Researchers found very little dropoff in emergency department use in the first months after Medicaid expansion, but they did find a change in the payer mix. In addition, expansion did help stabilize finances for both hospitals and patients.
Johns Hopkins researchers studying the dawn of Medicaid expansion in Maryland have found the same emergency department (ED) patterns reported elsewhere: getting a Medicaid card isn’t going to change a lifetime of behavior overnight, especially if there aren’t enough family doctors to handle an influx of new patients.
The study, reported today in the Annals of Emergency Medicine, found a tiny drop in ED visits in the period following Medicaid expansion. What mattered is that the payer mix of people coming to the ED changed, with fewer uninsured and a proportional share newly covered by Medicaid.
"Through the Medicaid expansion, there were some people who believed more patients would choose to go to primary care providers instead of the emergency department, because now they have health coverage, and there were some people who believed that the expansion would swamp the emergency department," Eili Klein, PhD, MA, assistant professor of Emergency Medicine in the Johns Hopkins University School of Medicine, said in a statement. "We wanted to look at what actually happened."
Researchers compared the 18-month period before expansion with the 18 months that followed, excluding the first 6 months of 2014 as people newly eligible for coverage under expansion signed up. As written, the Affordable Care Act (ACA) called for extending coverage to households with incomes up to 138% of the federal poverty level, but the Supreme Court ruled that states could decide whether to extend coverage. Maryland was among those that allowed expansion from the start.
Maryland emergency departments saw a 6% drop in the share of uninsured visiting the ED, with a proportional 6% rise in those covered by Medicaid. The decrease of 36,000 visits, when the Medicaid population grew by 160,000 in a year, was so small that the researchers didn’t find it significant.
The study illuminates what has been reported elsewhere: Medicaid expansion, by itself, will not immediately change longtime patterns among patients who have never had insurance; in fact, health systems have had to create strategies to teach them how to access primary care. Swedish Medical Center in Seattle, Washington, partnered with an urgent care clinic to open a walk-in center next door to the hospital ED to divert Medicaid patients who didn’t need to be in emergency care. Daughters of Charity Health Systems of New Orleans worked to access electronic health records and find out if one of its patients showed up at the ED for a routine care, and encourage that person to come to a clinic instead.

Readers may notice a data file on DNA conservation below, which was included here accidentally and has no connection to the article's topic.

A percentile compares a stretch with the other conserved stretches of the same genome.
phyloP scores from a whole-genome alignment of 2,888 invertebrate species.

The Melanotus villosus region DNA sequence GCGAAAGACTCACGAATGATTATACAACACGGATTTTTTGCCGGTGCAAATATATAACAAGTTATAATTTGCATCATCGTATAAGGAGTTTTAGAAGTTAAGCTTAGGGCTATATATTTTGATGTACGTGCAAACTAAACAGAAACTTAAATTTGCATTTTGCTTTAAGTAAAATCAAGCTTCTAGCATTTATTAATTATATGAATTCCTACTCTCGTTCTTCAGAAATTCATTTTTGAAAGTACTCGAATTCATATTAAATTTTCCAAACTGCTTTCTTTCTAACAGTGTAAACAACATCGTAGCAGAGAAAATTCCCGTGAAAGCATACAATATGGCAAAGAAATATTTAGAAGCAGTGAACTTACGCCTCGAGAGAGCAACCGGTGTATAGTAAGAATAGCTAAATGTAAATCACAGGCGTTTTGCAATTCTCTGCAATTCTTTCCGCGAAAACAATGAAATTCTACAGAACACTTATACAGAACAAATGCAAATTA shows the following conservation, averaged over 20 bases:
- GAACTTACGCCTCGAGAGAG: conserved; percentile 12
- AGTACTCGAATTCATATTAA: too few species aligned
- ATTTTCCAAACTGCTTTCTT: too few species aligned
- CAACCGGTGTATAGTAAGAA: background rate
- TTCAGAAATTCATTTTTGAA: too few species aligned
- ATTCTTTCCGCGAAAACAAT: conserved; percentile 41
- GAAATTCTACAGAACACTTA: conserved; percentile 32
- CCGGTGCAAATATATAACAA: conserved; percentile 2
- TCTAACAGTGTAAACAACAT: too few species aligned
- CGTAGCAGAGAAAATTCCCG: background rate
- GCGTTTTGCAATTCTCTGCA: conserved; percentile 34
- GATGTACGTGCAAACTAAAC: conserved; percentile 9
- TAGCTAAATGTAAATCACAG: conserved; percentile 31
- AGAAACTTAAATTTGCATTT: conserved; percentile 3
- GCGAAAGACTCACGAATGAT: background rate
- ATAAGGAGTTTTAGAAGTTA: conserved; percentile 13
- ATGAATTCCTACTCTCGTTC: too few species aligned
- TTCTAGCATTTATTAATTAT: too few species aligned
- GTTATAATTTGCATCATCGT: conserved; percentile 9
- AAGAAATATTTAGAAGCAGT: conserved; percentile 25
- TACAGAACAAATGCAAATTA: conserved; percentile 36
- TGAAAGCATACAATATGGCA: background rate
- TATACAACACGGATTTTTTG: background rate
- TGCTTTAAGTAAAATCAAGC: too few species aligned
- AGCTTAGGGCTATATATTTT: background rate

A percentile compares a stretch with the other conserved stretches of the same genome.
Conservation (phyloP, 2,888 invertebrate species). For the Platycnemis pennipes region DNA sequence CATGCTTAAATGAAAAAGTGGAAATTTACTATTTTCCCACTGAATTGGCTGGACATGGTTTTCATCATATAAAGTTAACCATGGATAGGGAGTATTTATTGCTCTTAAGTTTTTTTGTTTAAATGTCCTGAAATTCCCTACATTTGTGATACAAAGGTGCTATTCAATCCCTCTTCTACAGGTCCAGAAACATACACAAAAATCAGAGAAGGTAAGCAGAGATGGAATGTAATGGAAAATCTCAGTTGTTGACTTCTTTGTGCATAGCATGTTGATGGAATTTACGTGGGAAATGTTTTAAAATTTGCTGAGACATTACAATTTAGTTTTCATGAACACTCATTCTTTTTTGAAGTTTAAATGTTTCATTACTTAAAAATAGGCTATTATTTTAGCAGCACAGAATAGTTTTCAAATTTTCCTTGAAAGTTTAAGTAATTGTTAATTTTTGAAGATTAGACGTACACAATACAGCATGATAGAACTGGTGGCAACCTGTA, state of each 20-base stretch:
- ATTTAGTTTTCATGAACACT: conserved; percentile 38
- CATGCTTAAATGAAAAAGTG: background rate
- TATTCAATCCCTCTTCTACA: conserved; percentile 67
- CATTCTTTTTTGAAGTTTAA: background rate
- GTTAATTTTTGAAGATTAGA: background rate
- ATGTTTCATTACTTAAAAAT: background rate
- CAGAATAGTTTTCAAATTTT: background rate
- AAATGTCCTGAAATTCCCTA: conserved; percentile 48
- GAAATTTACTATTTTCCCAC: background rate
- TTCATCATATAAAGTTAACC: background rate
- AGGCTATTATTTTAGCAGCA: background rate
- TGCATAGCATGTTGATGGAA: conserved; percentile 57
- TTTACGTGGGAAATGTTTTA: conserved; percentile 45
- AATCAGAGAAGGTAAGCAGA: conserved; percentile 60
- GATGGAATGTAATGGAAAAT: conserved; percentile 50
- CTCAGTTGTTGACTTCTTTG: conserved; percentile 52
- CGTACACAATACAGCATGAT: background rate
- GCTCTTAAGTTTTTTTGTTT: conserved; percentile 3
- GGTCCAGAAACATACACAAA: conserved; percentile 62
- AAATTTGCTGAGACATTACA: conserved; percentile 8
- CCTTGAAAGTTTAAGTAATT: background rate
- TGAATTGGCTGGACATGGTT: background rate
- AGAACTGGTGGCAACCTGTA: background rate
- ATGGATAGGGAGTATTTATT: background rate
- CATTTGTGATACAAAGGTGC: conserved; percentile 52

The challenge starts with connecting Medicaid patients with primary doctors. In New Jersey, Horizon Blue Cross Blue Shield, through its Medicaid subsidiary, has set up systems to find primary care physicians for Medicaid patients who end up in the ED.
But in some cases, the newly insured went straight to the ED because they needed to be there. Many had gone years without proper medical care and had serious medical conditions.
"It was unrealistic to expect emergency department visits to decrease immediately after the ACA enactment," said Gabor Kelen, MD, director of the Johns Hopkins Department of Emergency Medicine. "The ACA did not really address incremental primary care access for the newly insured. Many new Medicaid-insured patients are still dealing with serious conditions that require emergency hospital care. Also, a population who could only previously receive care in the emergency department is not likely to immediately change this tendency."
Researchers found that of the uninsured patients visiting an emergency department before the ACA took full effect, 37% visited the ED at least once in the first 18 months after January 1, 2014. About 28% of those patients remained uninsured throughout, while 31% were consistently enrolled in Medicaid.
Even though the ACA has not reduced use of the ED in the short term, it has improved the bottom line for safety net hospitals—and for patients. A study recently found the ACA has reduced medical bankruptcy, and major urban hospitals like Cleveland Clinic and Chicago’s Cook County Health and Hospitals System have operated in the black for 3 years in a row for the first time ever.
"It does protect many patients from expenses of healthcare services and gives hospitals increased financial security," Klein said.
Klein EY, Levin S, Toerper MF, et al. The effect of Medicaid expansion on utilization in Maryland emergency departments [published online July 24, 2017]. Ann Emerg Med. 2017. https://doi.org/10.1016/j.annemergmed.2017.06.021